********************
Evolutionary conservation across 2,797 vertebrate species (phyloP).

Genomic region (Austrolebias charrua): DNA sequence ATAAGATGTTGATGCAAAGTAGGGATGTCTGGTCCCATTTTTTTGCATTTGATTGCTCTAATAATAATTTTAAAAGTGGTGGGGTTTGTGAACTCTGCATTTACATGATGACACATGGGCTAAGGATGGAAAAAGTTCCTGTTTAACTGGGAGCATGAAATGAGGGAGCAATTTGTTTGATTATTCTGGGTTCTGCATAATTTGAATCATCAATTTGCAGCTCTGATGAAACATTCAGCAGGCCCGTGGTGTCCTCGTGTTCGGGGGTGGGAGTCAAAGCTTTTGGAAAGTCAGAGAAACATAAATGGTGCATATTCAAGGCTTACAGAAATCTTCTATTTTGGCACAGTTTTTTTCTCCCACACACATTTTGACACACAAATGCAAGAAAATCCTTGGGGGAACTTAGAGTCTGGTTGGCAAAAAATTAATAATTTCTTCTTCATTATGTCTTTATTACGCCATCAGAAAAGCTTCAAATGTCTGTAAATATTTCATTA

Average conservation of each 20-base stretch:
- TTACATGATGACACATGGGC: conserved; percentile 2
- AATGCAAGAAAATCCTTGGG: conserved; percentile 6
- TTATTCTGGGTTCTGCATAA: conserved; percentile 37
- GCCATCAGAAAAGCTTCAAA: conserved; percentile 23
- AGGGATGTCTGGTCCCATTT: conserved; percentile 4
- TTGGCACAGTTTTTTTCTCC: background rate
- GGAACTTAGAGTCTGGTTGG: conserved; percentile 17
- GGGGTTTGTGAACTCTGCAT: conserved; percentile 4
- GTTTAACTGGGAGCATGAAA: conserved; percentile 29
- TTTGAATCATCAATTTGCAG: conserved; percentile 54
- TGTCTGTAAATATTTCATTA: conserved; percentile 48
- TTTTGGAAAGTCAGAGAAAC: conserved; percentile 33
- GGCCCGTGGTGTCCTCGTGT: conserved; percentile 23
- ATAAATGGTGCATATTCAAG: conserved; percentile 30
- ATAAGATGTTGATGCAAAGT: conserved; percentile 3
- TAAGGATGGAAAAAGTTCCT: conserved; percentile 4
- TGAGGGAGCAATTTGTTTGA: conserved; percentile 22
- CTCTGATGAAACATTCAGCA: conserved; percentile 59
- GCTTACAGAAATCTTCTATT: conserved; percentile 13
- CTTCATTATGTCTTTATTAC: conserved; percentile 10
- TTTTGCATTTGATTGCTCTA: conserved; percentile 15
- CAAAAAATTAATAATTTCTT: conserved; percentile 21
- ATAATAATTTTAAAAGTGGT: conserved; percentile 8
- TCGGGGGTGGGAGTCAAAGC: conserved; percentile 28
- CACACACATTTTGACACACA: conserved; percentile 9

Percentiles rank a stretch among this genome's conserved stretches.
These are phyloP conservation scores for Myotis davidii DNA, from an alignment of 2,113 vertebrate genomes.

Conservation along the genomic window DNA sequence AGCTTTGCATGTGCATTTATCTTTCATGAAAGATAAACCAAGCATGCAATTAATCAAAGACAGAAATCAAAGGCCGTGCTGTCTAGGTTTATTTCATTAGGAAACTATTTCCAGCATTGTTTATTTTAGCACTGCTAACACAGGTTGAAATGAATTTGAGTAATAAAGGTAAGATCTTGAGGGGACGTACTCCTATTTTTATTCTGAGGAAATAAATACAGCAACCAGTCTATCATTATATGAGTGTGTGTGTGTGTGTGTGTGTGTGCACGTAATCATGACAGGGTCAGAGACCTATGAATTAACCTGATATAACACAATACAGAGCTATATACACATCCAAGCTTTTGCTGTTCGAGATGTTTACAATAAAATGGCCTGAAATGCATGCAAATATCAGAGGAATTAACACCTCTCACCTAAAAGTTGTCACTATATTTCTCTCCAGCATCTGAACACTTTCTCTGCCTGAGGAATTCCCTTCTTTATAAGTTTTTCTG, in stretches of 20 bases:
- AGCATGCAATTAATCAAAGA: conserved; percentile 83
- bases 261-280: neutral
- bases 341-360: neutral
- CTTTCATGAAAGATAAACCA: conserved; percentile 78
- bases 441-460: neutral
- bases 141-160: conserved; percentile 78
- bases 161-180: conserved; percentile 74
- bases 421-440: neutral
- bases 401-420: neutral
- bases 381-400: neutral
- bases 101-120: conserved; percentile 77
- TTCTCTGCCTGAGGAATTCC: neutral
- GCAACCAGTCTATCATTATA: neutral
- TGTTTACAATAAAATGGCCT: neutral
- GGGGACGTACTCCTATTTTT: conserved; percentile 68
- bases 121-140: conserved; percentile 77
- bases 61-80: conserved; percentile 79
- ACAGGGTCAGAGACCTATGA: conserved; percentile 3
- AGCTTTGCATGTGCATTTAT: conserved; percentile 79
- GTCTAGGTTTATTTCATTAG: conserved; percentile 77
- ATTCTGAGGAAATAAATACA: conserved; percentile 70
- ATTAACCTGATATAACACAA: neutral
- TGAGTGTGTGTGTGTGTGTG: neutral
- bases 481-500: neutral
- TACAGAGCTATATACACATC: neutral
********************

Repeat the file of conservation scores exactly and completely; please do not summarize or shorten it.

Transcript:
Evolutionary conservation across 2,797 vertebrate species (phyloP).

Genomic region (Austrolebias charrua): DNA sequence ATAAGATGTTGATGCAAAGTAGGGATGTCTGGTCCCATTTTTTTGCATTTGATTGCTCTAATAATAATTTTAAAAGTGGTGGGGTTTGTGAACTCTGCATTTACATGATGACACATGGGCTAAGGATGGAAAAAGTTCCTGTTTAACTGGGAGCATGAAATGAGGGAGCAATTTGTTTGATTATTCTGGGTTCTGCATAATTTGAATCATCAATTTGCAGCTCTGATGAAACATTCAGCAGGCCCGTGGTGTCCTCGTGTTCGGGGGTGGGAGTCAAAGCTTTTGGAAAGTCAGAGAAACATAAATGGTGCATATTCAAGGCTTACAGAAATCTTCTATTTTGGCACAGTTTTTTTCTCCCACACACATTTTGACACACAAATGCAAGAAAATCCTTGGGGGAACTTAGAGTCTGGTTGGCAAAAAATTAATAATTTCTTCTTCATTATGTCTTTATTACGCCATCAGAAAAGCTTCAAATGTCTGTAAATATTTCATTA

Average conservation of each 20-base stretch:
- TTACATGATGACACATGGGC: conserved; percentile 2
- AATGCAAGAAAATCCTTGGG: conserved; percentile 6
- TTATTCTGGGTTCTGCATAA: conserved; percentile 37
- GCCATCAGAAAAGCTTCAAA: conserved; percentile 23
- AGGGATGTCTGGTCCCATTT: conserved; percentile 4
- TTGGCACAGTTTTTTTCTCC: background rate
- GGAACTTAGAGTCTGGTTGG: conserved; percentile 17
- GGGGTTTGTGAACTCTGCAT: conserved; percentile 4
- GTTTAACTGGGAGCATGAAA: conserved; percentile 29
- TTTGAATCATCAATTTGCAG: conserved; percentile 54
- TGTCTGTAAATATTTCATTA: conserved; percentile 48
- TTTTGGAAAGTCAGAGAAAC: conserved; percentile 33
- GGCCCGTGGTGTCCTCGTGT: conserved; percentile 23
- ATAAATGGTGCATATTCAAG: conserved; percentile 30
- ATAAGATGTTGATGCAAAGT: conserved; percentile 3
- TAAGGATGGAAAAAGTTCCT: conserved; percentile 4
- TGAGGGAGCAATTTGTTTGA: conserved; percentile 22
- CTCTGATGAAACATTCAGCA: conserved; percentile 59
- GCTTACAGAAATCTTCTATT: conserved; percentile 13
- CTTCATTATGTCTTTATTAC: conserved; percentile 10
- TTTTGCATTTGATTGCTCTA: conserved; percentile 15
- CAAAAAATTAATAATTTCTT: conserved; percentile 21
- ATAATAATTTTAAAAGTGGT: conserved; percentile 8
- TCGGGGGTGGGAGTCAAAGC: conserved; percentile 28
- CACACACATTTTGACACACA: conserved; percentile 9

Percentiles rank a stretch among this genome's conserved stretches.
These are phyloP conservation scores for Myotis davidii DNA, from an alignment of 2,113 vertebrate genomes.

Conservation along the genomic window DNA sequence AGCTTTGCATGTGCATTTATCTTTCATGAAAGATAAACCAAGCATGCAATTAATCAAAGACAGAAATCAAAGGCCGTGCTGTCTAGGTTTATTTCATTAGGAAACTATTTCCAGCATTGTTTATTTTAGCACTGCTAACACAGGTTGAAATGAATTTGAGTAATAAAGGTAAGATCTTGAGGGGACGTACTCCTATTTTTATTCTGAGGAAATAAATACAGCAACCAGTCTATCATTATATGAGTGTGTGTGTGTGTGTGTGTGTGTGCACGTAATCATGACAGGGTCAGAGACCTATGAATTAACCTGATATAACACAATACAGAGCTATATACACATCCAAGCTTTTGCTGTTCGAGATGTTTACAATAAAATGGCCTGAAATGCATGCAAATATCAGAGGAATTAACACCTCTCACCTAAAAGTTGTCACTATATTTCTCTCCAGCATCTGAACACTTTCTCTGCCTGAGGAATTCCCTTCTTTATAAGTTTTTCTG, in stretches of 20 bases:
- AGCATGCAATTAATCAAAGA: conserved; percentile 83
- bases 261-280: neutral
- bases 341-360: neutral
- CTTTCATGAAAGATAAACCA: conserved; percentile 78
- bases 441-460: neutral
- bases 141-160: conserved; percentile 78
- bases 161-180: conserved; percentile 74
- bases 421-440: neutral
- bases 401-420: neutral
- bases 381-400: neutral
- bases 101-120: conserved; percentile 77
- TTCTCTGCCTGAGGAATTCC: neutral
- GCAACCAGTCTATCATTATA: neutral
- TGTTTACAATAAAATGGCCT: neutral
- GGGGACGTACTCCTATTTTT: conserved; percentile 68
- bases 121-140: conserved; percentile 77
- bases 61-80: conserved; percentile 79
- ACAGGGTCAGAGACCTATGA: conserved; percentile 3
- AGCTTTGCATGTGCATTTAT: conserved; percentile 79
- GTCTAGGTTTATTTCATTAG: conserved; percentile 77
- ATTCTGAGGAAATAAATACA: conserved; percentile 70
- ATTAACCTGATATAACACAA: neutral
- TGAGTGTGTGTGTGTGTGTG: neutral
- bases 481-500: neutral
- TACAGAGCTATATACACATC: neutral